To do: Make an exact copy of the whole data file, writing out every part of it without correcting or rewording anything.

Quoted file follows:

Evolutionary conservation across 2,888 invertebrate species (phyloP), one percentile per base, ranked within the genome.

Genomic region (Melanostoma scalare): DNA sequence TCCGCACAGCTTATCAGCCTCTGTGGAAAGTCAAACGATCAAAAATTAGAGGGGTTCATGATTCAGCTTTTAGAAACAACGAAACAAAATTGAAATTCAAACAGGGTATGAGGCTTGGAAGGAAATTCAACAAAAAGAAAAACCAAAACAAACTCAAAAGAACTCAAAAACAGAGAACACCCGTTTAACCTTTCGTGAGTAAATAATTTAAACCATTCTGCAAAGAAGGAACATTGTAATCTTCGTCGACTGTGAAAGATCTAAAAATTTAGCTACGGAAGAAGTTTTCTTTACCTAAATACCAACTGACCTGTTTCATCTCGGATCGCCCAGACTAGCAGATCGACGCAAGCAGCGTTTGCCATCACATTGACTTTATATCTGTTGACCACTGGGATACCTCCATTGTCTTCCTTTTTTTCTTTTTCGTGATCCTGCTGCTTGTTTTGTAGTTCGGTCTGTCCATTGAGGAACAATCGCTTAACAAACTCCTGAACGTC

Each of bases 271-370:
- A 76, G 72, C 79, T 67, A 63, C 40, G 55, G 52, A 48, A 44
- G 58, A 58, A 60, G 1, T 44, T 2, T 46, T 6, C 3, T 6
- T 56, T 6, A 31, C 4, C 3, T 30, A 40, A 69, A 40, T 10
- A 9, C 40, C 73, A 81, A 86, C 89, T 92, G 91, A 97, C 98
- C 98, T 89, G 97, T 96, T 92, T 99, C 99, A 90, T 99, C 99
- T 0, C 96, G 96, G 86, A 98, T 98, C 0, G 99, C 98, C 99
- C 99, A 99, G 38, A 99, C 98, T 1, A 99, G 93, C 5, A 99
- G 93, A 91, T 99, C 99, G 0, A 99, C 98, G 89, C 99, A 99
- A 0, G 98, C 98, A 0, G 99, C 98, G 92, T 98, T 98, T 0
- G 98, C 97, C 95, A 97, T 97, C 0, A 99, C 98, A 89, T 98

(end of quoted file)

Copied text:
Evolutionary conservation across 2,888 invertebrate species (phyloP), one percentile per base, ranked within the genome.

Genomic region (Melanostoma scalare): DNA sequence TCCGCACAGCTTATCAGCCTCTGTGGAAAGTCAAACGATCAAAAATTAGAGGGGTTCATGATTCAGCTTTTAGAAACAACGAAACAAAATTGAAATTCAAACAGGGTATGAGGCTTGGAAGGAAATTCAACAAAAAGAAAAACCAAAACAAACTCAAAAGAACTCAAAAACAGAGAACACCCGTTTAACCTTTCGTGAGTAAATAATTTAAACCATTCTGCAAAGAAGGAACATTGTAATCTTCGTCGACTGTGAAAGATCTAAAAATTTAGCTACGGAAGAAGTTTTCTTTACCTAAATACCAACTGACCTGTTTCATCTCGGATCGCCCAGACTAGCAGATCGACGCAAGCAGCGTTTGCCATCACATTGACTTTATATCTGTTGACCACTGGGATACCTCCATTGTCTTCCTTTTTTTCTTTTTCGTGATCCTGCTGCTTGTTTTGTAGTTCGGTCTGTCCATTGAGGAACAATCGCTTAACAAACTCCTGAACGTC

Each of bases 271-370:
- A 76, G 72, C 79, T 67, A 63, C 40, G 55, G 52, A 48, A 44
- G 58, A 58, A 60, G 1, T 44, T 2, T 46, T 6, C 3, T 6
- T 56, T 6, A 31, C 4, C 3, T 30, A 40, A 69, A 40, T 10
- A 9, C 40, C 73, A 81, A 86, C 89, T 92, G 91, A 97, C 98
- C 98, T 89, G 97, T 96, T 92, T 99, C 99, A 90, T 99, C 99
- T 0, C 96, G 96, G 86, A 98, T 98, C 0, G 99, C 98, C 99
- C 99, A 99, G 38, A 99, C 98, T 1, A 99, G 93, C 5, A 99
- G 93, A 91, T 99, C 99, G 0, A 99, C 98, G 89, C 99, A 99
- A 0, G 98, C 98, A 0, G 99, C 98, G 92, T 98, T 98, T 0
- G 98, C 97, C 95, A 97, T 97, C 0, A 99, C 98, A 89, T 98